image credit Arron Dowdeswell @Arronandir
SHA2017 is a large outdoor hacker camp, which took place in the Netherlands on August 4th to 8th. Despite the intensive preparation of his own talk at this event, a Positive Technologies expert Alexander Popov attended a lot of interesting lectures. In this article Alexander shares his impressions and lists 12 great technical talks at SHA2017, which he liked the most.
1. How the NSA tracks youBill Binney gave the keynote and described how NSA tracks us. On the one hand, the topic is no longer a sensation today. On the other hand, I would note that this man had a 34-year long career at NSA finally becoming the Technical Director of the organization. During his talk I was sitting in the front row and I was really impressed by the piercing gaze of the speaker.
2. Mathematics and Video Games
An entertaining and funny talk about the applications of graph theory and topology in the nice old games like Pacman and Space Invaders.
3. Automotive Microcontrollers. Safety != Security
A very interesting lecture about hacking automotive systems using fault injection: voltage or electromagnetic glitches, laser shooting and other cool hacks. The researchers described why meeting the ISO 26262 standard requirements of functional safety does not help against low-level attacks.
4. DNA: The Code of Live
An excellent lecture by Bert Hubert about DNA from the information technologies perspective. Not only is he a charismatic speaker, but also his talk was well prepared for the hacker conference. So the hour flew by and I found myself fascinated by the way God encoded life with DNA.
5. Improving Security with Fuzzing and Sanitizers
A cool talk on a highly relevant topic from a very famous German security researcher - Hanno Böck. I gained some new ideas about fuzzing methods and used the opportunity to ask Hanno some questions about Sanitizers.
6. Race for Root: Analysis of the Linux Kernel Race Condition Exploit
A very good technical talk, let me recommend it ;) I described the CVE-2017-2636 vulnerability, which I found in the Linux kernel, explained my PoC exploit for it and showed the local privilege escalation demo.
I would like to note that the Linux kernel maintainers have accepted my patch which blocks similar exploits. More technical details are available at the Positive Technologies blog.
7. Flip Feng Shui
One of the most notable talks of SHA2017. Victor van der Veen and Kaveh Razavi are renowned information security researchers. They have just won the prestigious PWNIE award for exploiting the Rowhammer hardware bug to attack cloud and mobile platforms. The speakers effectively explained their exploits and showed nice demos.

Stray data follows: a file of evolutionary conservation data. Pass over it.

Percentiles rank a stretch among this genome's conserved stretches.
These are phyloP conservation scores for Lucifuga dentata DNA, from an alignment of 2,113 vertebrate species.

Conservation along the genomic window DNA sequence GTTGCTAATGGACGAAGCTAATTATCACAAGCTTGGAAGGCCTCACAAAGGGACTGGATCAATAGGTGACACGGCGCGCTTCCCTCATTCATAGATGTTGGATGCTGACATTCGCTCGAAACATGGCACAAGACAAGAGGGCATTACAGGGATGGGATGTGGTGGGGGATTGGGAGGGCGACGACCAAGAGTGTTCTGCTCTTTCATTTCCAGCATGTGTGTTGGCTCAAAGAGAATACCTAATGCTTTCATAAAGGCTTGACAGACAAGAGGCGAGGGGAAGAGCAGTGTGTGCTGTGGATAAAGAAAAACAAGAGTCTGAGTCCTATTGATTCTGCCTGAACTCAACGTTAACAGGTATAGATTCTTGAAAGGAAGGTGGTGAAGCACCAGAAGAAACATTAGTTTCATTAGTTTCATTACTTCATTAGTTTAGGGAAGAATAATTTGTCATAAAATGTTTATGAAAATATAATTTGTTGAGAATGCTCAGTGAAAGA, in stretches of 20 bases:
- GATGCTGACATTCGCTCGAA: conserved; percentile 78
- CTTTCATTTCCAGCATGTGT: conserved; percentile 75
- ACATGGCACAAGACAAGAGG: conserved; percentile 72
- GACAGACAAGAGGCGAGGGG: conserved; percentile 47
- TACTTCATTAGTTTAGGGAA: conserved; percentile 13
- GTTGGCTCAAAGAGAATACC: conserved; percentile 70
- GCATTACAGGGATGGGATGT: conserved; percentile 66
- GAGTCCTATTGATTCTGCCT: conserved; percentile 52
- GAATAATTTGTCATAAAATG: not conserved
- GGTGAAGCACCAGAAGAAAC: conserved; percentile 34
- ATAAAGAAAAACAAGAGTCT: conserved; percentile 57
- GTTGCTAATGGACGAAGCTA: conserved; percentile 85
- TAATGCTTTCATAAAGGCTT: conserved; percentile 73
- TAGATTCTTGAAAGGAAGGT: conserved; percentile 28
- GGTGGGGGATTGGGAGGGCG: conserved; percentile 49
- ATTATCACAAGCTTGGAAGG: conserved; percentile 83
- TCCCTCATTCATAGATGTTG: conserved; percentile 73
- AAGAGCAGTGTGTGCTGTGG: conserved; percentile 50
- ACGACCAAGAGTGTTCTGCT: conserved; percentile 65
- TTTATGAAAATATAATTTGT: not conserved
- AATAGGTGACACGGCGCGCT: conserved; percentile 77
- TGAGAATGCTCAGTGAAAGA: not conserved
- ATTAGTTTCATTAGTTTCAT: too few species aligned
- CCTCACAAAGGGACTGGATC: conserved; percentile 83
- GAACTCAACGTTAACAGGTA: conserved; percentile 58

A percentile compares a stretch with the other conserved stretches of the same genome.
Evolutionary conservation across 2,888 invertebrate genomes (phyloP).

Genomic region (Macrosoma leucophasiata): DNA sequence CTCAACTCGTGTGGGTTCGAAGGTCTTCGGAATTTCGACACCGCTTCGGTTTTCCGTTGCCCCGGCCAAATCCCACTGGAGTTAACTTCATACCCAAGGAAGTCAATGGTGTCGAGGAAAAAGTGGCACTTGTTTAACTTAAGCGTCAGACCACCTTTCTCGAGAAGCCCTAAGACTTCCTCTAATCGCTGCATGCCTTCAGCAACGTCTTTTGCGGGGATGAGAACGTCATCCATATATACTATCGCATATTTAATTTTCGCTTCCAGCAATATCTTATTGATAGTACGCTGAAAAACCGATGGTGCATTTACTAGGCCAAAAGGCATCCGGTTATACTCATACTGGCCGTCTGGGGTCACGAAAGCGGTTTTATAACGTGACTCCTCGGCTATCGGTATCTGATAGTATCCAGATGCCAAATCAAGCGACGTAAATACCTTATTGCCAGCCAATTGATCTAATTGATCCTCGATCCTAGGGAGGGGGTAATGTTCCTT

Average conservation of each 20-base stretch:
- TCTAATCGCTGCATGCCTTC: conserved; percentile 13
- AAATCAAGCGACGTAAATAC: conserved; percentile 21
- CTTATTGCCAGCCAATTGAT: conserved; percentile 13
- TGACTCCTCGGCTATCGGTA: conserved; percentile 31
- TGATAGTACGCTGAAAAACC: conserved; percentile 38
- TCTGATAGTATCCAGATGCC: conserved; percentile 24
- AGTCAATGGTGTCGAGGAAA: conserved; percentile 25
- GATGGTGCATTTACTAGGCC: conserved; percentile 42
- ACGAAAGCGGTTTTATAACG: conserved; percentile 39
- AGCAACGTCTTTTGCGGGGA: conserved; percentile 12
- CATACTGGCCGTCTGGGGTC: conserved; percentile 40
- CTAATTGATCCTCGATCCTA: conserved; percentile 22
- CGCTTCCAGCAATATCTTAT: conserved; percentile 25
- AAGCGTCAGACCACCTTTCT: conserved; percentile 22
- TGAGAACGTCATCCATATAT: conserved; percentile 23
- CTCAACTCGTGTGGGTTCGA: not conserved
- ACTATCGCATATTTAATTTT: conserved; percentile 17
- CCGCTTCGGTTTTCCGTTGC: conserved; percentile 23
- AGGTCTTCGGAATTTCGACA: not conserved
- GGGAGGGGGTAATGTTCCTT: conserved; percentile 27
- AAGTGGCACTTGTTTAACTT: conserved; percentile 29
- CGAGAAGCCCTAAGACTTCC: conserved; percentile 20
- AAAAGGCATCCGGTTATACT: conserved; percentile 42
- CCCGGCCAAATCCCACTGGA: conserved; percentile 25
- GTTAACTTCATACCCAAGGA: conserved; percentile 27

8. Computational Thinking
An interesting and entertaining lecture by Pauline Maas, who shared her successful experience of involving little children and teenagers into programming, DIY and computational thinking in general. Yes, it is fun!
9. Bypassing Secure Boot using Fault Injection
An impressive technical talk about fault injection attacks. The audience, myself included, was impressed by the live demo of bypassing Secure Boot checks on ARM using voltage glitches.
10. Rooting the MikroTik Routers
A high quality technical talk with live demos of hacking the MikroTik industrial routers. At the end Kirils Solovjovs made his router beep a nice tune. The audience liked it.
11. Off Grid: Disclosing Your 0days in a Videogame Mod
A really cool talk about a really cool hacking videogame called Off Grid. You play for a hacker breaking systems in a huge building of some corporation. The software on desktops, smartphones, IoT devices, which you hack, actually runs on virtual machines. So it's real fun :) Moreover, the game allows you to practice social engineering and other tricks. Off Grid developers showed some live demos of the gameplay, and the audience appreciated that a lot.
12. FaceDancer 2.0
A very interesting lecture by the developers of FaceDancer 2.0. It is an improved technology for fuzzing various USB software stacks. In fact, the Linux kernel and other OS have the wrong security policy regarding trust to the hardware. In particular, USB software stacks usually imply the accurate
behaviour of everything attached via USB. That wrong assumption makes "Bad USB" attacks so effective. FaceDancer 2.0 provides the reach capabilities of fuzzing USB hosts and making them more robust.
Eh, SHA2017 is over... But Still Hacking Anyway!